Sixteen-year-old Lyric Walker’s life is forever changed when she witnesses the arrival of 30,000 Alpha, a five-nation race of ocean-dwelling warriors, on her beach in Coney Island. The world’s initial wonder and awe over the Alpha quickly turns ugly and paranoid and violent, and Lyric’s small town transforms into a military zone with humans on one side and Alpha on the other. When Lyric is recruited to help the crown prince, a boy named Fathom, assimilate, she begins to fall for him. But their love is a dangerous one, and there are forces on both sides working to keep them apart. Only, what if the Alpha are not actually the enemy? What if they are in fact humanity’s only hope of survival? Because the real enemy is coming. And it’s more terrifying than anything the world has ever seen.
Have you ever started a book and gotten that sinking feeling that it’s not going to turn out well? For me that moment came on page two, when the main character is talking about her migraines.
Somewhere along the line we started categorizing their shapes and sizes like hurricanes. F1 is the ever-present storm in my gray matter. An F5 is a motherf’r, on-the-floor, curled-up-in-a-ball, puking, sobbing, wanting-to-throw-rocks-at God state of emergency.
As a migraineur myself I can tell you it’s an accurate description but the Fujita scale is for tornadoes, not hurricanes. I know it feels like a nitpick, but I think the whole novel would have been more successful if the author and editor nitpicked more.
Parts of this story recall history in a compelling way – the arrival of the Alpha, humanoid-esque ocean creatures, on Coney Island’s shores reminded me of the (sadly) many refugee crises in the world. The angry mobs that gather when said Alpha are allowed to attend school mirrors the New Orleans School Crisis of 1960, with catfish being flung at students instead of tomatoes. A threatening next door neighbor calls to mind “grudge informants” in less-than-upstanding governments. All are deep and engaging themes to tackle in a YA novel and I’m glad they’re here.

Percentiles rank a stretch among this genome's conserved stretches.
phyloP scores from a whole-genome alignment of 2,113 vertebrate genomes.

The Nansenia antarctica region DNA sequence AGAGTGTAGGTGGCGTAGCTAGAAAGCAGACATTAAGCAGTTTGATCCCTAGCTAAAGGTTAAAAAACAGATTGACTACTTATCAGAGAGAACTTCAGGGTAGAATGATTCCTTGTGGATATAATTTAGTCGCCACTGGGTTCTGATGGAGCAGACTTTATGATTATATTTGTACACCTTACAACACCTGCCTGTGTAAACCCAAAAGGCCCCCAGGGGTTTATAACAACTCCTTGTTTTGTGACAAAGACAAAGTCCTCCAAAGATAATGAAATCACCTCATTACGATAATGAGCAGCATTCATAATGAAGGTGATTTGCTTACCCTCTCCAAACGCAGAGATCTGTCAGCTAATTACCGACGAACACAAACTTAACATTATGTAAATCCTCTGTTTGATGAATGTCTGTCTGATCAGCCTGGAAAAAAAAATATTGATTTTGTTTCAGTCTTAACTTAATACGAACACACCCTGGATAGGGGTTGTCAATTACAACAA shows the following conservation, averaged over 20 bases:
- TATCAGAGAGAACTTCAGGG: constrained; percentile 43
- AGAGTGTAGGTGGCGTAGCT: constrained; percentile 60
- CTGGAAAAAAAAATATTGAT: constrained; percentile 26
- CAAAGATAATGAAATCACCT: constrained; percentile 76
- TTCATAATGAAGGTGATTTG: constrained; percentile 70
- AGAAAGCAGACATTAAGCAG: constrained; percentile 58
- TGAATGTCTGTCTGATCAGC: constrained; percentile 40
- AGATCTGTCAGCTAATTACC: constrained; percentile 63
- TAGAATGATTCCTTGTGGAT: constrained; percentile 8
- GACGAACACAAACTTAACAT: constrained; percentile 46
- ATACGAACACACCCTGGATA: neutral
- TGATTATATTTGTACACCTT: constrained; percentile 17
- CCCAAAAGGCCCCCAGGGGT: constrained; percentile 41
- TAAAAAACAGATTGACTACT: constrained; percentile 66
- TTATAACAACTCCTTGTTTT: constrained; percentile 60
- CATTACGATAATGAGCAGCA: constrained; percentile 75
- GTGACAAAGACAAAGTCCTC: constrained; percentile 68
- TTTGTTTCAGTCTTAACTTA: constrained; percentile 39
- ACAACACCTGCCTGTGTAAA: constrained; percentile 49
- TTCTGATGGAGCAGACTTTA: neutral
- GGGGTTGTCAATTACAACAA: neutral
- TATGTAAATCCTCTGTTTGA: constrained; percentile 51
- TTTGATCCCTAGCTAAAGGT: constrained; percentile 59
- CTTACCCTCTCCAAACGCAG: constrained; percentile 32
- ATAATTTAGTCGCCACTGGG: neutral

But the execution leaves much to be desired. Whenever the protagonist Lyric goes to school her father, a police officer, has to escort her past the crowd. But when she gets inside all the other kids are already there. I guess they used sooper sekret back door.
Instead of parents refusing to send their children to the same school as the Alpha (what happened in 1960) the kids go anyway because… they like to cause mayhem? A police state appeals to them? I’m not sure.
Then there’s the Alpha’s “claustrophobia”. They abhor having something over their head and would rather have a clear view of the sky. Only one of the Alpha in the school seems to be bothered by ceilings and papered up windows, but whatever. When a battle looms and shelters are dug into the sand no one complains about the enclosed, covered space. And while I remember the tent city being described as only walls the cover artist had a different idea. Nitpicking would have saved me from head scratching.
The plot drives forward but doesn’t feel assured in its direction beyond “things must get worse”. Conditions deteriorate and people die with ever more smashing and crashing. Three chapters from the end we’re introduced to an entirely new culture, leaving no chance to appreciate or grok what is happening.
In sum Undertow is like a cut-rate roller coaster – fast and fun at times, but it leaves you motion sick once you step off.